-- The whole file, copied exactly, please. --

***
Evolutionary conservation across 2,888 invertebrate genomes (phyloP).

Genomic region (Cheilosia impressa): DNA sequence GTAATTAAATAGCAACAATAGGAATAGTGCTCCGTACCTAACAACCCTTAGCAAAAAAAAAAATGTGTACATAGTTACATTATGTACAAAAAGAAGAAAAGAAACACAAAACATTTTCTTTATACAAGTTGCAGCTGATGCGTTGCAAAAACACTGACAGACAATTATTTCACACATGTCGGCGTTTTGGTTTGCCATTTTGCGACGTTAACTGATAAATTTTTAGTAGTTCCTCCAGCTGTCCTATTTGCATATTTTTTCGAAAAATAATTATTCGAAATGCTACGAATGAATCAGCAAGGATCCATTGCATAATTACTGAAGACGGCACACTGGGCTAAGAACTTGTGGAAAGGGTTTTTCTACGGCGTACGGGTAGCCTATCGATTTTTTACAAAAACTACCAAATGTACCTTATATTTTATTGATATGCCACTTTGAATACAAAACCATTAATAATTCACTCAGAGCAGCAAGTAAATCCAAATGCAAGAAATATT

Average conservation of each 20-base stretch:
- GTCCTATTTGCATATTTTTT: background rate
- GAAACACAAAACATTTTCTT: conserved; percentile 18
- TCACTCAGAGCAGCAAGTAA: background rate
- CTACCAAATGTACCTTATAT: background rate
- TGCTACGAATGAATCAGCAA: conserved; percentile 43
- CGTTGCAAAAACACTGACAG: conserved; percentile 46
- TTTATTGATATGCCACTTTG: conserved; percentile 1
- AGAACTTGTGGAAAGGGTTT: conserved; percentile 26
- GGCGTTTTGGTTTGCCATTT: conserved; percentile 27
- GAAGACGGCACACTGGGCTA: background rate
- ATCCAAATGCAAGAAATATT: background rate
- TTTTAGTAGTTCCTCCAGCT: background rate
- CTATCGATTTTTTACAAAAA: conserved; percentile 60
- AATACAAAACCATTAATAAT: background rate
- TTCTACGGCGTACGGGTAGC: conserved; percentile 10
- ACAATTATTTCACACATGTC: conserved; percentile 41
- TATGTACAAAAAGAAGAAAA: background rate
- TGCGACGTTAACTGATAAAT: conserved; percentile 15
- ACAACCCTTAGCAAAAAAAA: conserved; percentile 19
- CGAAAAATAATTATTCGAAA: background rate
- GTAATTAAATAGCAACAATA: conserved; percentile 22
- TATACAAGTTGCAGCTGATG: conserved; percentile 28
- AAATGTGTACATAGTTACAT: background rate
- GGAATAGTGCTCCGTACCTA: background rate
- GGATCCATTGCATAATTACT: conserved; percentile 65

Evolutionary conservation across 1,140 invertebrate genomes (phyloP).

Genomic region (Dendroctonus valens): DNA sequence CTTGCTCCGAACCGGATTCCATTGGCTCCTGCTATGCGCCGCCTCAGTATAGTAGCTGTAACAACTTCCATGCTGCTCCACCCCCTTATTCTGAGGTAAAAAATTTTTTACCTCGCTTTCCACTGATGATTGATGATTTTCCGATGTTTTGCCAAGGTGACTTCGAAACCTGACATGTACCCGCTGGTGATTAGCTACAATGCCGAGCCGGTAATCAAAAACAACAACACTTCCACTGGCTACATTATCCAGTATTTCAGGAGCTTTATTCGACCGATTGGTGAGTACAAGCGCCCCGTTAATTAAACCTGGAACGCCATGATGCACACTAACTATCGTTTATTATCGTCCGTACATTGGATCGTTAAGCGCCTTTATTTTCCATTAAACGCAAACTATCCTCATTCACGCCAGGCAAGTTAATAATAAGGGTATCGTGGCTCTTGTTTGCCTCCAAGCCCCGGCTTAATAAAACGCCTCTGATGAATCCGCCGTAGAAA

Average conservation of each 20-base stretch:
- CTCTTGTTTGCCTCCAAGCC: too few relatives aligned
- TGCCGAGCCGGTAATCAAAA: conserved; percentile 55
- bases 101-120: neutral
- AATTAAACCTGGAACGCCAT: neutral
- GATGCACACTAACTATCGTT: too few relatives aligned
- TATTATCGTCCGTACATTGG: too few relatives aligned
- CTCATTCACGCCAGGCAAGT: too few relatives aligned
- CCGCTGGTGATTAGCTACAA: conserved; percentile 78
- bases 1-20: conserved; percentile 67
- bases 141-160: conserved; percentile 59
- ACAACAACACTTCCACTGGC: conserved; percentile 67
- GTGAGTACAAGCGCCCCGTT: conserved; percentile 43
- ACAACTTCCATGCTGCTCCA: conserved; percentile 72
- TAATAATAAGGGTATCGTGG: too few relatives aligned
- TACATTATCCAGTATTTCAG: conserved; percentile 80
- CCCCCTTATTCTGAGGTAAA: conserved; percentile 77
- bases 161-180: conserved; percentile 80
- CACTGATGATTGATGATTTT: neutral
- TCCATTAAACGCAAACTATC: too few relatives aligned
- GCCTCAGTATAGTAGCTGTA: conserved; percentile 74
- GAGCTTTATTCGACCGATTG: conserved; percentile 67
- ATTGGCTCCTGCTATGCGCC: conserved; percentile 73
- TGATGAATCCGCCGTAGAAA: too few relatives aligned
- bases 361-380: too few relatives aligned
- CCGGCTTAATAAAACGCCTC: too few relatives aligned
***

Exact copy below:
Evolutionary conservation across 2,888 invertebrate genomes (phyloP).

Genomic region (Cheilosia impressa): DNA sequence GTAATTAAATAGCAACAATAGGAATAGTGCTCCGTACCTAACAACCCTTAGCAAAAAAAAAAATGTGTACATAGTTACATTATGTACAAAAAGAAGAAAAGAAACACAAAACATTTTCTTTATACAAGTTGCAGCTGATGCGTTGCAAAAACACTGACAGACAATTATTTCACACATGTCGGCGTTTTGGTTTGCCATTTTGCGACGTTAACTGATAAATTTTTAGTAGTTCCTCCAGCTGTCCTATTTGCATATTTTTTCGAAAAATAATTATTCGAAATGCTACGAATGAATCAGCAAGGATCCATTGCATAATTACTGAAGACGGCACACTGGGCTAAGAACTTGTGGAAAGGGTTTTTCTACGGCGTACGGGTAGCCTATCGATTTTTTACAAAAACTACCAAATGTACCTTATATTTTATTGATATGCCACTTTGAATACAAAACCATTAATAATTCACTCAGAGCAGCAAGTAAATCCAAATGCAAGAAATATT

Average conservation of each 20-base stretch:
- GTCCTATTTGCATATTTTTT: background rate
- GAAACACAAAACATTTTCTT: conserved; percentile 18
- TCACTCAGAGCAGCAAGTAA: background rate
- CTACCAAATGTACCTTATAT: background rate
- TGCTACGAATGAATCAGCAA: conserved; percentile 43
- CGTTGCAAAAACACTGACAG: conserved; percentile 46
- TTTATTGATATGCCACTTTG: conserved; percentile 1
- AGAACTTGTGGAAAGGGTTT: conserved; percentile 26
- GGCGTTTTGGTTTGCCATTT: conserved; percentile 27
- GAAGACGGCACACTGGGCTA: background rate
- ATCCAAATGCAAGAAATATT: background rate
- TTTTAGTAGTTCCTCCAGCT: background rate
- CTATCGATTTTTTACAAAAA: conserved; percentile 60
- AATACAAAACCATTAATAAT: background rate
- TTCTACGGCGTACGGGTAGC: conserved; percentile 10
- ACAATTATTTCACACATGTC: conserved; percentile 41
- TATGTACAAAAAGAAGAAAA: background rate
- TGCGACGTTAACTGATAAAT: conserved; percentile 15
- ACAACCCTTAGCAAAAAAAA: conserved; percentile 19
- CGAAAAATAATTATTCGAAA: background rate
- GTAATTAAATAGCAACAATA: conserved; percentile 22
- TATACAAGTTGCAGCTGATG: conserved; percentile 28
- AAATGTGTACATAGTTACAT: background rate
- GGAATAGTGCTCCGTACCTA: background rate
- GGATCCATTGCATAATTACT: conserved; percentile 65

Evolutionary conservation across 1,140 invertebrate genomes (phyloP).

Genomic region (Dendroctonus valens): DNA sequence CTTGCTCCGAACCGGATTCCATTGGCTCCTGCTATGCGCCGCCTCAGTATAGTAGCTGTAACAACTTCCATGCTGCTCCACCCCCTTATTCTGAGGTAAAAAATTTTTTACCTCGCTTTCCACTGATGATTGATGATTTTCCGATGTTTTGCCAAGGTGACTTCGAAACCTGACATGTACCCGCTGGTGATTAGCTACAATGCCGAGCCGGTAATCAAAAACAACAACACTTCCACTGGCTACATTATCCAGTATTTCAGGAGCTTTATTCGACCGATTGGTGAGTACAAGCGCCCCGTTAATTAAACCTGGAACGCCATGATGCACACTAACTATCGTTTATTATCGTCCGTACATTGGATCGTTAAGCGCCTTTATTTTCCATTAAACGCAAACTATCCTCATTCACGCCAGGCAAGTTAATAATAAGGGTATCGTGGCTCTTGTTTGCCTCCAAGCCCCGGCTTAATAAAACGCCTCTGATGAATCCGCCGTAGAAA

Average conservation of each 20-base stretch:
- CTCTTGTTTGCCTCCAAGCC: too few relatives aligned
- TGCCGAGCCGGTAATCAAAA: conserved; percentile 55
- bases 101-120: neutral
- AATTAAACCTGGAACGCCAT: neutral
- GATGCACACTAACTATCGTT: too few relatives aligned
- TATTATCGTCCGTACATTGG: too few relatives aligned
- CTCATTCACGCCAGGCAAGT: too few relatives aligned
- CCGCTGGTGATTAGCTACAA: conserved; percentile 78
- bases 1-20: conserved; percentile 67
- bases 141-160: conserved; percentile 59
- ACAACAACACTTCCACTGGC: conserved; percentile 67
- GTGAGTACAAGCGCCCCGTT: conserved; percentile 43
- ACAACTTCCATGCTGCTCCA: conserved; percentile 72
- TAATAATAAGGGTATCGTGG: too few relatives aligned
- TACATTATCCAGTATTTCAG: conserved; percentile 80
- CCCCCTTATTCTGAGGTAAA: conserved; percentile 77
- bases 161-180: conserved; percentile 80
- CACTGATGATTGATGATTTT: neutral
- TCCATTAAACGCAAACTATC: too few relatives aligned
- GCCTCAGTATAGTAGCTGTA: conserved; percentile 74
- GAGCTTTATTCGACCGATTG: conserved; percentile 67
- ATTGGCTCCTGCTATGCGCC: conserved; percentile 73
- TGATGAATCCGCCGTAGAAA: too few relatives aligned
- bases 361-380: too few relatives aligned
- CCGGCTTAATAAAACGCCTC: too few relatives aligned